## 12.1 Complex seasonality

So far, we have mostly considered relatively simple seasonal patterns such as quarterly and monthly data. However, higher frequency time series often exhibit more complicated seasonal patterns. For example, daily data may have a weekly pattern as well as an annual pattern. Hourly data usually has three types of seasonality: a daily pattern, a weekly pattern, and an annual pattern. Even weekly data can be challenging to forecast as there are not a whole number of weeks in a year, so the annual pattern has a seasonal period of \(365.25/7\approx 52.179\) on average. Most of the methods we have considered so far are unable to deal with these seasonal complexities.

We don’t necessarily want to include all of the possible seasonal periods in our models — just the ones that are likely to be present in the data. For example, if we have only 180 days of data, we may ignore the annual seasonality. If the data are measurements of a natural phenomenon (e.g., temperature), we can probably safely ignore any weekly seasonality.

Figure 12.1 shows the number of calls to a North American commercial bank per 5-minute interval between 7:00am and 9:05pm each weekday over a 33 week period. The lower panel shows the first four weeks of the same time series. There is a strong daily seasonal pattern with period 169 (there are 169 5-minute intervals per day), and a weak weekly seasonal pattern with period \(169 \times 5=845\). (Call volumes on Mondays tend to be higher than the rest of the week.) If a longer series of data were available, we may also have observed an annual seasonal pattern.

```
%>%
bank_calls fill_gaps() %>%
autoplot(Calls) +
labs(y = "Calls",
title = "Five-minute call volume to bank")
```

Apart from the multiple seasonal periods, this series has the additional complexity of missing values between the working periods.

### STL with multiple seasonal periods

The `STL()`

function is designed to deal with multiple seasonality. It will return multiple seasonal components, as well as a trend and remainder component. In this case, we need to re-index the tsibble to avoid the missing values, and then explicitly give the seasonal periods.

```
<- bank_calls %>%
calls mutate(t = row_number()) %>%
update_tsibble(index = t, regular = TRUE)
```

```
%>%
calls model(
STL(sqrt(Calls) ~ season(period = 169) +
season(period = 5*169),
robust = TRUE)
%>%
) components() %>%
autoplot() + labs(x = "Observation")
```

There are two seasonal patterns shown, one for the time of day (the third panel), and one for the time of week (the fourth panel). To properly interpret this graph, it is important to notice the vertical scales. In this case, the trend and the weekly seasonality have wider bars (and therefore relatively narrower ranges) compared to the other components, because there is little trend seen in the data, and the weekly seasonality is weak.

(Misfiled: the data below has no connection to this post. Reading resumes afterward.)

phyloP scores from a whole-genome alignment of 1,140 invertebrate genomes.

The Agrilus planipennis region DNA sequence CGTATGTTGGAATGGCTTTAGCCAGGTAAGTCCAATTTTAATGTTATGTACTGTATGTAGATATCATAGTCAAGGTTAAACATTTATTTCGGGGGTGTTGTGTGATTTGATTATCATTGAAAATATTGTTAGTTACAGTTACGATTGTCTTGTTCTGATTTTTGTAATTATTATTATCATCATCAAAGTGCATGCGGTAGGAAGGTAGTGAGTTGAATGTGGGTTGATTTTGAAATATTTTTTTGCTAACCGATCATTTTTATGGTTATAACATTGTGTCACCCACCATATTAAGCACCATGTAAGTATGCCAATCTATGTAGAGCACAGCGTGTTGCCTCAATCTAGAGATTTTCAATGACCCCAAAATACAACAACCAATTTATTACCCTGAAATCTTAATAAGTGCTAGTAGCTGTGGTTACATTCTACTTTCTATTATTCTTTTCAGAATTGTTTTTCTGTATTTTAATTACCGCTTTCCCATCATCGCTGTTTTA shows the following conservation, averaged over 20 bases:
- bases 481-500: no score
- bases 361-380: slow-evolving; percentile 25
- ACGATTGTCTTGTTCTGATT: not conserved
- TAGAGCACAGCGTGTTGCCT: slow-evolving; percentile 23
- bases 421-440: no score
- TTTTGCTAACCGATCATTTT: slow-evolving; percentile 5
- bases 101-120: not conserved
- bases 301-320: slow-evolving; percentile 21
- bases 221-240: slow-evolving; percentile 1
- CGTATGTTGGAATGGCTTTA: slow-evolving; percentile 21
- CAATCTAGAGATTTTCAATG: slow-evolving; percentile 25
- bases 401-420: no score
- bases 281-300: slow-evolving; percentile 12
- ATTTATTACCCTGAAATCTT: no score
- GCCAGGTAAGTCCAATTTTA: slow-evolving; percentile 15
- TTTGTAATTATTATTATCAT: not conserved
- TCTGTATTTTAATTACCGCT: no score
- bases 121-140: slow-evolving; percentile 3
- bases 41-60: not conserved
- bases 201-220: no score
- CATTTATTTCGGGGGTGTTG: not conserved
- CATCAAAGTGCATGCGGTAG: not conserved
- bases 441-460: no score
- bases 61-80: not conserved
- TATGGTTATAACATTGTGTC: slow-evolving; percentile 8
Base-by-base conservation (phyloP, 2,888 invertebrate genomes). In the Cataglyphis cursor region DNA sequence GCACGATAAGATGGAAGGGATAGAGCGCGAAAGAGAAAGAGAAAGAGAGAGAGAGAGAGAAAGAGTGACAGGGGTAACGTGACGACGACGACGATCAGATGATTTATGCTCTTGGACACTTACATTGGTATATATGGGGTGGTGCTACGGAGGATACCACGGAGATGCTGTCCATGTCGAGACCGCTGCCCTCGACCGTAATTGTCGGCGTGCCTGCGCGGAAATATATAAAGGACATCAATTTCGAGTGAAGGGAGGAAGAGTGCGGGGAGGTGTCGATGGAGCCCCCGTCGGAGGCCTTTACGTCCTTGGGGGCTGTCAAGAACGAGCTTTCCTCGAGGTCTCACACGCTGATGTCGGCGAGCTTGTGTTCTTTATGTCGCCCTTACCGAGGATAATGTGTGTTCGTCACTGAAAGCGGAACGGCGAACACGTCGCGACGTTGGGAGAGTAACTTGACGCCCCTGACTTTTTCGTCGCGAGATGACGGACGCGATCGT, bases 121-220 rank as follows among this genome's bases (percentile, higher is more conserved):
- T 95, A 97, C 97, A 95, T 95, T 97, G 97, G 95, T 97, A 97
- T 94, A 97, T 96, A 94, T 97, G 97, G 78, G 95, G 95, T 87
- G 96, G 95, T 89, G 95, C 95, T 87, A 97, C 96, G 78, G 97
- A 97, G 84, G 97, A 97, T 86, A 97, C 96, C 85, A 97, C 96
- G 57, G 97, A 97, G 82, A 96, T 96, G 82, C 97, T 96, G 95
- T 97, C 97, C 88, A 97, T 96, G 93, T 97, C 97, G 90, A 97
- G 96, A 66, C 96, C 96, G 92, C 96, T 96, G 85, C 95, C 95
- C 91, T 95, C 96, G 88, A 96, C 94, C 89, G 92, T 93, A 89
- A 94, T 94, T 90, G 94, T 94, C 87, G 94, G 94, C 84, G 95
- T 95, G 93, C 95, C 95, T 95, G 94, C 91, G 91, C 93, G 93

The decomposition can also be used in forecasting, with each of the seasonal components forecast using a seasonal naïve method, and the seasonally adjusted data forecast using ETS.

The code is slightly more complicated than usual because we have to add back the time stamps that were lost when we re-indexed the tsibble to handle the periods of missing observations. The square root transformation used in the STL decomposition has ensured the forecasts remain positive.

```
# Forecasts from STL+ETS decomposition
<- decomposition_model(
my_dcmp_spec STL(sqrt(Calls) ~ season(period = 169) +
season(period = 5*169),
robust = TRUE),
ETS(season_adjust ~ season("N"))
)<- calls %>%
fc model(my_dcmp_spec) %>%
forecast(h = 5 * 169)
# Add correct time stamps to fable
<- bank_calls %>%
fc_with_times new_data(n = 7 * 24 * 60 / 5) %>%
mutate(time = format(DateTime, format = "%H:%M:%S")) %>%
filter(
%in% format(bank_calls$DateTime, format = "%H:%M:%S"),
time wday(DateTime, week_start = 1) <= 5
%>%
) mutate(t = row_number() + max(calls$t)) %>%
left_join(fc, by = "t") %>%
as_fable(response = "Calls", distribution = Calls)
# Plot results with last 3 weeks of data
%>%
fc_with_times fill_gaps() %>%
autoplot(bank_calls %>% tail(14 * 169) %>% fill_gaps()) +
labs(y = "Calls",
title = "Five-minute call volume to bank")
```

### Dynamic harmonic regression with multiple seasonal periods

With multiple seasonalities, we can use Fourier terms as we did in earlier chapters (see Sections 7.4 and 10.5). Because there are multiple seasonalities, we need to add Fourier terms for each seasonal period. In this case, the seasonal periods are 169 and 845, so the Fourier terms are of the form
\[
\sin\left(\frac{2\pi kt}{169}\right), \quad
\cos\left(\frac{2\pi kt}{169}\right), \quad
\sin\left(\frac{2\pi kt}{845}\right), \quad \text{and} \quad
\cos\left(\frac{2\pi kt}{845}\right),
\]
for \(k=1,2,\dots\). As usual, the `fourier()`

function can generate these for you.